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Two men engaging in a sprint finish at the end of a 5-kilometre road "running competition
The field racing three-wide multiple rows back at the "2015 Daytona 500 auto race
Two women in a tight sprint finish at the end of the "Australia World Cup cycling race
Hungarian aerobatics pilot Peter Besenyei at speed in his Extra 300 at an "air race in England
Horse racing at "Arlington Park
"Kambala, a buffalo race at Vandar village, Udupi dist., India
Military personnel taking part in a "cross-country race on a snowy park in USA
"Short-track speed skaters racing through a curve
Start of the 4 × 100 meters relay swimming race during the "2008 Summer Olympics in "Beijing

In "sport, racing is a "competition of "speed, against an objective criterion, usually a "clock or to a specific point. The competitors in a race try to complete a given task in the shortest amount of "time. Typically this involves traversing some "distance, but it can be any other task involving speed to reach a specific goal.

A race may be run continuously to finish or may be made of several segments called heats, "stages or legs. A heat is usually run over the same course at different times. A stage is a shorter section of a much longer course or a "time trial.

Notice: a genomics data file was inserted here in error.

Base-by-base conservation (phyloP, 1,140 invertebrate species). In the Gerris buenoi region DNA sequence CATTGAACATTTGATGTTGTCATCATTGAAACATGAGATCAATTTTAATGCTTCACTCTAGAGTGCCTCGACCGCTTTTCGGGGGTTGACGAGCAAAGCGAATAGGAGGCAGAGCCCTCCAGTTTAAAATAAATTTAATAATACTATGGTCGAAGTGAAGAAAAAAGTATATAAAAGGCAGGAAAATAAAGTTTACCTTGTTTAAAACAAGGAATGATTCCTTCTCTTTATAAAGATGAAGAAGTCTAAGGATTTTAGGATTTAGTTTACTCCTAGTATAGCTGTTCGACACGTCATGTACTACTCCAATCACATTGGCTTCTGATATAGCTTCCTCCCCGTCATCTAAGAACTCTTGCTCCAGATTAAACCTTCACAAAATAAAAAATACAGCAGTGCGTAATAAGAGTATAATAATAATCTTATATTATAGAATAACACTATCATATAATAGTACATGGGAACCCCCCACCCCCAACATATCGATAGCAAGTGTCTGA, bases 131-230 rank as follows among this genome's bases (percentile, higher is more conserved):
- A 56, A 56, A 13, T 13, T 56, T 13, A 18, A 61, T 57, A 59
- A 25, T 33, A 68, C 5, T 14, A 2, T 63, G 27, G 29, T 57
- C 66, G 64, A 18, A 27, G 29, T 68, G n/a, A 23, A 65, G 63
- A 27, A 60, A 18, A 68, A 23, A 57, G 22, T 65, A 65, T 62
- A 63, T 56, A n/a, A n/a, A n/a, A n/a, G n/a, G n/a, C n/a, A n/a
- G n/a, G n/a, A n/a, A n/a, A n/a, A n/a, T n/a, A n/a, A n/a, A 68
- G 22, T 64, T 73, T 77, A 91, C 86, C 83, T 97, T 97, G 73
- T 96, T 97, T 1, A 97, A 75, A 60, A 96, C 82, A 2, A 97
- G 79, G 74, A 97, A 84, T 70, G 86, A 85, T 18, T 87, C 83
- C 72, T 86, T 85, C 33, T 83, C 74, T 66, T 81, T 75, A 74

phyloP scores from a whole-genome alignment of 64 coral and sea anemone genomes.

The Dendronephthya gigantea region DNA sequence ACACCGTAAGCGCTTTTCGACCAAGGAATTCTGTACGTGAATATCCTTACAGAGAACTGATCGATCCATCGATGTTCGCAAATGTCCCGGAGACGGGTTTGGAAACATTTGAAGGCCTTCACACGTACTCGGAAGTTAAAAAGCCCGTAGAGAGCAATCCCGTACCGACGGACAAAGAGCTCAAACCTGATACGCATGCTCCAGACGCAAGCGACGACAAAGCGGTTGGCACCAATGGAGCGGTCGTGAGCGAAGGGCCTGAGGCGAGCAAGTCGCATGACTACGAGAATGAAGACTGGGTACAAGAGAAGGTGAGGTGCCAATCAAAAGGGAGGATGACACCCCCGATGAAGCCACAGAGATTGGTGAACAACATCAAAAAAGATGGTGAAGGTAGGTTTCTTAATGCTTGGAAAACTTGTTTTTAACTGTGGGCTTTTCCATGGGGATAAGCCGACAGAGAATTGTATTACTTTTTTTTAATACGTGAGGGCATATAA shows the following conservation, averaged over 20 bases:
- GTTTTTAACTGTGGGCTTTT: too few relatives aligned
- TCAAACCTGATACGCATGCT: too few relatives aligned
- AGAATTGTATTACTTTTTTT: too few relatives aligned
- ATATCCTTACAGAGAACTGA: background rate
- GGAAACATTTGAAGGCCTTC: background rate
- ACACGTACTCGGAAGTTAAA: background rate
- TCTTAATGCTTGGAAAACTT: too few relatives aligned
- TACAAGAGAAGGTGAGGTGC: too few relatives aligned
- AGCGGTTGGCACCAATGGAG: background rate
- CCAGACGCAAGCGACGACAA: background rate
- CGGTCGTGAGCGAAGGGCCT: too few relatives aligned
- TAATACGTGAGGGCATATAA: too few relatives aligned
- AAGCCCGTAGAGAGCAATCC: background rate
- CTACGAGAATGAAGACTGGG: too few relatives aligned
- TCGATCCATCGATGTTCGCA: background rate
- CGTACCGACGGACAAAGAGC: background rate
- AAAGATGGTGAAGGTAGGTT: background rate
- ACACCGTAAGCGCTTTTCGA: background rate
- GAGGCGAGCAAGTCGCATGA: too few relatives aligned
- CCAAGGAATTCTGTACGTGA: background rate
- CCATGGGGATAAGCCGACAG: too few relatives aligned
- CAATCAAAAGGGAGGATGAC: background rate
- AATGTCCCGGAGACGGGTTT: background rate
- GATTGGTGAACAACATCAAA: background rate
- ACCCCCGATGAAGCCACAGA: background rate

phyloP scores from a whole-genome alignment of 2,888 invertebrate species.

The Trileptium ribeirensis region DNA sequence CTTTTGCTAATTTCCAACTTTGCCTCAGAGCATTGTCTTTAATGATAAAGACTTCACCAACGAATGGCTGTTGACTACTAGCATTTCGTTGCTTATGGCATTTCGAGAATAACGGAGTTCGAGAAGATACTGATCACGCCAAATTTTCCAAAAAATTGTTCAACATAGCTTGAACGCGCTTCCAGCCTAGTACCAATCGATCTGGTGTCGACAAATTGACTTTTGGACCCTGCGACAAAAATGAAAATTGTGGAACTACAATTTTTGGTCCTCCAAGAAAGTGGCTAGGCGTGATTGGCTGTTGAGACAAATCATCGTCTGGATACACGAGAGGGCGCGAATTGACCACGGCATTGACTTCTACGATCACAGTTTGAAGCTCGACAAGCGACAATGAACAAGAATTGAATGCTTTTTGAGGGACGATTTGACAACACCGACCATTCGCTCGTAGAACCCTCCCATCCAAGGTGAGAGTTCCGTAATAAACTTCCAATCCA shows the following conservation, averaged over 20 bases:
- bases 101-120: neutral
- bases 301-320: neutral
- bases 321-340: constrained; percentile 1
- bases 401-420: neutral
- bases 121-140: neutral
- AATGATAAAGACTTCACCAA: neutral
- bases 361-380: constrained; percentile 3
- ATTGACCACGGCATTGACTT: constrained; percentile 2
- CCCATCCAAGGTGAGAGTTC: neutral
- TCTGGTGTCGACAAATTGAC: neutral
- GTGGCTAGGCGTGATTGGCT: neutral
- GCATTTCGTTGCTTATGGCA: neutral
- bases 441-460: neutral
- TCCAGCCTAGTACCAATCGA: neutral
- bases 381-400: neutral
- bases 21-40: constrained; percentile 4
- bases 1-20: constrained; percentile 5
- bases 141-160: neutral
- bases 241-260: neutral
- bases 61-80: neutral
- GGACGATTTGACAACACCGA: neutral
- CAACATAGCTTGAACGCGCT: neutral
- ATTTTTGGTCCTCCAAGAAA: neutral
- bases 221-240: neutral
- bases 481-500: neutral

Early records of races are evident on "pottery from "ancient Greece, which depicted running men vying for first place. A "chariot race is described in "Homer's "Iliad.



The word race comes from a "Norse word.[1] This Norse word arrived in "France during the invading of "Normandy and gave the word raz which means "swift water" in "Brittany, as in a "mill race; it can be found in ""Pointe du Raz" (the most western point of France, in Brittany), and "raz-de-marée" ("tsunami). The word race to mean a "contest of speed" was first recorded in the 1510s.[2]

A race and its name are often associated with the place of origin, the means of transport and the distance of the race. As a couple of examples, see the "Dakar Rally or the "Athens Marathon.


"Running a distance is the most basic form of racing, but races may be conducted in "vehicles, such as "boats, "cars, "cycles and "aircraft; or with "animals such as "horses or "dogs. Races may also be conducted with other modes of transport such as "skis, "kicksled, "skates or "wheelchair; or other forms of movement such as "swimming or "walking. In a "relay race members of a "team take turns in racing parts of a circuit or performing a certain racing form.

"Orienteering races add an additional task of using a map and "compass to navigate from point to point in diverse and usually unfamiliar terrain.

A race can also involve any other type of goal like "eating. A common race involving eating is a "hot dog eating race, where contestants try to eat more hot dogs than the other racers.

Racing can also be done in more humoristic and entertaining ways such as the "Sausage Race, the "Red Bull Trolley Grand Prix and "wok racing. Racing can be entertained from around the world.["clarification needed]

Sprint finishes[edit]